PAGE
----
Pediatric in-hospital cardiac arrest (IHCA) occurs frequently and is associated with high morbidity and mortality. The objective of this narrative review is to summarize the current knowledge and recommendations regarding pediatric IHCA and cardiopulmonary resuscitation (CPR).
Each year, more than 15 000 children receive CPR for cardiac arrest during hospitalization in the United States. As many as 80% to 90% survive the event, but most patients do not survive to hospital discharge. Most IHCAs occur in intensive care units and other monitored settings and are associated with respiratory failure or shock. Bradycardia with poor perfusion is the initial rhythm in half of CPR events, and only about 10% of events have an initial shockable rhythm. Pre–cardiac arrest systems focus on identifying at-risk patients and ensuring that they are in monitored settings. Important components of CPR include high-quality chest compressions, timely defibrillation when indicated, appropriate ventilation and airway management, administration of epinephrine to increase coronary perfusion pressure, and treatment of the underlying cause of cardiac arrest. Extracorporeal CPR and measurement of physiological parameters are evolving areas in improving outcomes. Structured post–cardiac arrest care focused on targeted temperature management, optimization of hemodynamics, and careful intensive care unit management is associated with improved survival and neurological outcomes.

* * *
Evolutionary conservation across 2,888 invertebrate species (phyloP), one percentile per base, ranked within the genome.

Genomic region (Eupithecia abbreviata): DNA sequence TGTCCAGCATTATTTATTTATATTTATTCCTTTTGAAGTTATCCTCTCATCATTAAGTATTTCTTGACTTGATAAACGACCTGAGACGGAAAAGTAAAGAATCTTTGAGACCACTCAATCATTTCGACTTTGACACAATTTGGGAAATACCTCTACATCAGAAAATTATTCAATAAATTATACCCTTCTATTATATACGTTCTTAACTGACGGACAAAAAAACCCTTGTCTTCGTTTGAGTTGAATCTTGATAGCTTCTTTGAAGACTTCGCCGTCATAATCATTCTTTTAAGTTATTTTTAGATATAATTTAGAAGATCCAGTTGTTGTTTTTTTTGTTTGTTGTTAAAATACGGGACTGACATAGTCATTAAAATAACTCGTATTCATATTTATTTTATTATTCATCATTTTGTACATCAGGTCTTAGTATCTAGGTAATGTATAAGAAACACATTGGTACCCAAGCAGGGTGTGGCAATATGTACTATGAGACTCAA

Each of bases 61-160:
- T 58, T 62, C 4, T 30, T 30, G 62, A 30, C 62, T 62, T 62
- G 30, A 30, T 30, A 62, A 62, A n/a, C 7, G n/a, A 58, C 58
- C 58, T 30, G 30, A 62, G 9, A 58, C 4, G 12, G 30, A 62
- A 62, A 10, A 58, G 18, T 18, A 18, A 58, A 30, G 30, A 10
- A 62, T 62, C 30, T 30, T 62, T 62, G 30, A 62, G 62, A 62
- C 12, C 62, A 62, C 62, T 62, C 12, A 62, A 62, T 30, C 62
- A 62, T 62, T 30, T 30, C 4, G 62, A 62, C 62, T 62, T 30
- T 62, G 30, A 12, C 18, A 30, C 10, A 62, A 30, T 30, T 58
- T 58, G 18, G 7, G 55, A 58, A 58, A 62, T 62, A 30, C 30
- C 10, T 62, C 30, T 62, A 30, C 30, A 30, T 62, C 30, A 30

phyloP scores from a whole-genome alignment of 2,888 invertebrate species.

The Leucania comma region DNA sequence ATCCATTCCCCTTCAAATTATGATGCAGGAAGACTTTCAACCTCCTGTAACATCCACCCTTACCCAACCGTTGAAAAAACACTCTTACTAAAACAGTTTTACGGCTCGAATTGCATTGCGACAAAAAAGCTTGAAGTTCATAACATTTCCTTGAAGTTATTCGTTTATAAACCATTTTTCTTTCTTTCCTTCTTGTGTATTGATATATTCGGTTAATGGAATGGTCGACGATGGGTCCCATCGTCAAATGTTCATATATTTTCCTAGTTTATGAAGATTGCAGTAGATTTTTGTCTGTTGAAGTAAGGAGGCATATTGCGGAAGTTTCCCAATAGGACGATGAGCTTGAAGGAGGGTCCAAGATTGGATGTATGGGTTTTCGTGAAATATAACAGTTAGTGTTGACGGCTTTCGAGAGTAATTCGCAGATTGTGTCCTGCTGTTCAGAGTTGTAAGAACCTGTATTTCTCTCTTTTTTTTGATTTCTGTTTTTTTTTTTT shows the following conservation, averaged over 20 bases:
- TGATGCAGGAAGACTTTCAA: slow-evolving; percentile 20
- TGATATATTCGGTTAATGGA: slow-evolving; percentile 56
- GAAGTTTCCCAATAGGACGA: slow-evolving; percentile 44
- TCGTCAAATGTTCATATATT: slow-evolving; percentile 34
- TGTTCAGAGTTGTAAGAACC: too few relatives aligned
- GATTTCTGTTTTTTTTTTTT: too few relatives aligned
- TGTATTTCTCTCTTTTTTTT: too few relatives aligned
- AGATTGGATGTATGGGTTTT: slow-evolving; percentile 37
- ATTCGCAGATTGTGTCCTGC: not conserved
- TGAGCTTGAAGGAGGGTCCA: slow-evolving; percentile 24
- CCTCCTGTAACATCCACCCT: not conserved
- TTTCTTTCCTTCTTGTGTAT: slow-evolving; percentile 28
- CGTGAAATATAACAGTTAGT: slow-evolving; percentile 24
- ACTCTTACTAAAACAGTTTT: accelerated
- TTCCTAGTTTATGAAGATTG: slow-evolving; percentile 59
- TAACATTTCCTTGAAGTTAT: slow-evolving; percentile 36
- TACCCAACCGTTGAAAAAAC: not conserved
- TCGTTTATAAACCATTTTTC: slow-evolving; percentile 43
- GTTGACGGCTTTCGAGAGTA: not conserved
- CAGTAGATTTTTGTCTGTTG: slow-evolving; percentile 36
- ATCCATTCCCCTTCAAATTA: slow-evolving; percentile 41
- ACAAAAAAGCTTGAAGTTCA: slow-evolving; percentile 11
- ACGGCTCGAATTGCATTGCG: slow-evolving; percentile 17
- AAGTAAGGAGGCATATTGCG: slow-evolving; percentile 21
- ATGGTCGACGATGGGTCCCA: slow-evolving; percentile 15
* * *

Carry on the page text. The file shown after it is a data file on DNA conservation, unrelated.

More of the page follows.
Conclusions and Relevance
Pediatric IHCA occurs frequently and has a high mortality rate. Early identification of risk, prevention, delivery of high-quality CPR, and post–cardiac arrest care can maximize the chances of achieving favorable outcomes. More research in this field is warranted.
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Morgan RW, Kirschen MP, Kilbaugh TJ, Sutton RM, Topjian AA. Pediatric In-Hospital Cardiac Arrest and Cardiopulmonary Resuscitation in the United States: A Review. JAMA Pediatr. Published online November 23, 2020. doi:10.1001/jamapediatrics.2020.5039
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